Around the back is where you’ll find the optical sensors and the charging pins for when you need to power things back up again. It uses the same slim charging setup as the T-Rex, which magnetically clips itself in place and securely stays put when it’s time to charge.
Fitness & Features
- GPS, GLONASS, Beidou, Galileo satellite system support
- Firstbeat training analysis
- Heart rate monitor
- SPO2 sensor
In true Amazfit fashion, the T-Rex Pro goes big on sports modes – and includes the kinds of sensors that should make it a good workout companion.
There’s 100 sports modes up from just the 14 included in the standard T-Rex. It still covers running, cycling and swimming (pool and open water), but it’s also added profiles for activities like surfing, dance, and indoor activities like Pilates.
The majority of these new modes will offer you the basics in terms of metrics, though modes like surfing and hiking will offer additional ones like speed and ascent/descent data in real-time. The addition of an altimeter here means you can capture richer elevation data, which is useful if you’re a fan of getting up high and hitting those mountains and hilly terrain.
For outdoor tracking, there’s support for four satellite systems with GPS, GLONASS, Beidou and Galileo all on board to improve mapping accuracy. You don’t have any type of navigation features to point you in the right direction, though, nor can you upload routes to follow on the watch.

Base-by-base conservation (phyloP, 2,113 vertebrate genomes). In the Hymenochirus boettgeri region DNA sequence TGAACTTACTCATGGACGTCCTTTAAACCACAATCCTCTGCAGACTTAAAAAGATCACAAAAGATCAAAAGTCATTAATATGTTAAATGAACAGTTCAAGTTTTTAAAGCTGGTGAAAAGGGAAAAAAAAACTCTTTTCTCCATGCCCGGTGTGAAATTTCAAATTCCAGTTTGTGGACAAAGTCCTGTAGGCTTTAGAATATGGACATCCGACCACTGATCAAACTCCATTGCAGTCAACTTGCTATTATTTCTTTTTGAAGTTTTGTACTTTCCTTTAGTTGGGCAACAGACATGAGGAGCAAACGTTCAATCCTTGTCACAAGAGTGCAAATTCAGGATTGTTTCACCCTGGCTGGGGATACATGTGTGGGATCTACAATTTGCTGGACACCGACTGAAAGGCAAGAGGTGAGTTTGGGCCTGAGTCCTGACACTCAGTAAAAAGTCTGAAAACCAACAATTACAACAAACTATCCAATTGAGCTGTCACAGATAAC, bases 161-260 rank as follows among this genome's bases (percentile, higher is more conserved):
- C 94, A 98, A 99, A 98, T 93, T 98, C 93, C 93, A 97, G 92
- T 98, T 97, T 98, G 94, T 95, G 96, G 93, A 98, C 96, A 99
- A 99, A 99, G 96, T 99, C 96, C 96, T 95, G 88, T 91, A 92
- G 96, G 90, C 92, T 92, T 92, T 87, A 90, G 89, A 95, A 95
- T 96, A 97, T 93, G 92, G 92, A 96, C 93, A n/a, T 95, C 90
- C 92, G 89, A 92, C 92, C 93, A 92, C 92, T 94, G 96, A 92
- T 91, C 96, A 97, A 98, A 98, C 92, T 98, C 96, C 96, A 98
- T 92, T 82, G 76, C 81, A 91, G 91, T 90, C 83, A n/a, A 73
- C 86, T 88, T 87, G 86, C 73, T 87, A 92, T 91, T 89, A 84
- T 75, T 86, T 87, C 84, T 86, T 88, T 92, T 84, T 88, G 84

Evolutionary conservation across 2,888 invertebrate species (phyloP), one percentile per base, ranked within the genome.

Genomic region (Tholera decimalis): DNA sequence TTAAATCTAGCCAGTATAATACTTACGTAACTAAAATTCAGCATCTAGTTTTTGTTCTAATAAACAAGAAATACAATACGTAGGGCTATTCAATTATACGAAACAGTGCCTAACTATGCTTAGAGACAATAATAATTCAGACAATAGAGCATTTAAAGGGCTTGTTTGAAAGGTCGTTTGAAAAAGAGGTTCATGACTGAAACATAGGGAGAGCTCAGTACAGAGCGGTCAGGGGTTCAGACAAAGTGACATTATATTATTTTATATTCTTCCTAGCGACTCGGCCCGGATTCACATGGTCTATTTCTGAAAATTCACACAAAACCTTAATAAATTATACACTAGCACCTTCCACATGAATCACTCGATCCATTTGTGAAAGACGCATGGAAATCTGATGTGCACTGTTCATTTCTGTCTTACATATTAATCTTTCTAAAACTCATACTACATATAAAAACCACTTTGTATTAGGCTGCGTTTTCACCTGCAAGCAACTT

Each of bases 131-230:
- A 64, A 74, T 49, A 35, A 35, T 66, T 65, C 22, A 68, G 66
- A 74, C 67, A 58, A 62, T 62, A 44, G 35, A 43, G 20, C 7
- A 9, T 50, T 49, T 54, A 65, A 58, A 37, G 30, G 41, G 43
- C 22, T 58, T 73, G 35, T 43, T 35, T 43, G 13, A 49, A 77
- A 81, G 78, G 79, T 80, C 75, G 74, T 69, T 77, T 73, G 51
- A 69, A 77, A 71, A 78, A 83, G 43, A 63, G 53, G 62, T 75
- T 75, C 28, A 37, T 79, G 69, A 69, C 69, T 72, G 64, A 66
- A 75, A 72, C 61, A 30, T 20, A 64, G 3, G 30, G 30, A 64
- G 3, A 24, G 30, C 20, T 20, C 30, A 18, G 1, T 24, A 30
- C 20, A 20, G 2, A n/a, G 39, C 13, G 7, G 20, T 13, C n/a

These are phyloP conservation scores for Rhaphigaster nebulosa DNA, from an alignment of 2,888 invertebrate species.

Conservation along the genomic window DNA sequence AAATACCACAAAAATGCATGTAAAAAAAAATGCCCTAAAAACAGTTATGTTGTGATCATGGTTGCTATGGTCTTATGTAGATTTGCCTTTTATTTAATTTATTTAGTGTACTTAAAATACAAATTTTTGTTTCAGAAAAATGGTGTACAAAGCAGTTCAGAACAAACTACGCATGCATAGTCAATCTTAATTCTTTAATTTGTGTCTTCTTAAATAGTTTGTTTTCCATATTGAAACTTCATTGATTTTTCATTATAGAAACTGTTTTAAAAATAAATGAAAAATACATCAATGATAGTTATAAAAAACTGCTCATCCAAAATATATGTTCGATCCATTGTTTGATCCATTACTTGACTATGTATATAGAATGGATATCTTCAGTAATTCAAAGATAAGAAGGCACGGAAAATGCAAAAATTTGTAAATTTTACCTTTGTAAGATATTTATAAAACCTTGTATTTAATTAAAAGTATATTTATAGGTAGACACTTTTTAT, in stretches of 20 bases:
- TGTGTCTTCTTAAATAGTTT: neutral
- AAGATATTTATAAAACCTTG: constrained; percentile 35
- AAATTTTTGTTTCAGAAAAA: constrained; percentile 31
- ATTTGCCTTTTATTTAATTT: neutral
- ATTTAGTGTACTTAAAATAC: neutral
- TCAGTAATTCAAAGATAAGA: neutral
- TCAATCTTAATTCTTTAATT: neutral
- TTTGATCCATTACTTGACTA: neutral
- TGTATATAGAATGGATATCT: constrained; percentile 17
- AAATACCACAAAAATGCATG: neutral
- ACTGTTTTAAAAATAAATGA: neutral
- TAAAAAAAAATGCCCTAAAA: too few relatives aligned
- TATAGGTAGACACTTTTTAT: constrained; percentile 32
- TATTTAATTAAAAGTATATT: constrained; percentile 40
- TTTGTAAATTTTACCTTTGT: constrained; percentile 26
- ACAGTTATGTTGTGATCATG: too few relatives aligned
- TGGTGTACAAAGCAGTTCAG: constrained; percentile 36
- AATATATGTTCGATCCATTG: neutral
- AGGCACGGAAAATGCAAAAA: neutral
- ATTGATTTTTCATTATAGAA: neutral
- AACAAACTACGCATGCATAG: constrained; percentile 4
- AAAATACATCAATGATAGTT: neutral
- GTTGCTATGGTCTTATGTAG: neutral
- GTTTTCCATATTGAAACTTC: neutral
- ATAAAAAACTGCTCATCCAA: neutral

For road and off-road runs, we found core metrics were reliable during our testing. GPS-based distance tracking came up a little short compared to a Garmin Enduro sportswatch, plus we had issues inside of the app generating maps of our routes as well.
Swim tracking metrics were generally reliable and it was a similar story for indoor bike and rowing sessions. In the pool, it was a couple of lengths short of the Enduro’s swim tracking, though stroke counts for indoor rowing largely matched up to what we got from a Hydow rowing machine.
But when you dig a little deeper beyond core metrics, some of the T-Rex Pro’s data seems a little questionable. If you’re happy to stick to the basics, though, then the Pro does a good enough job.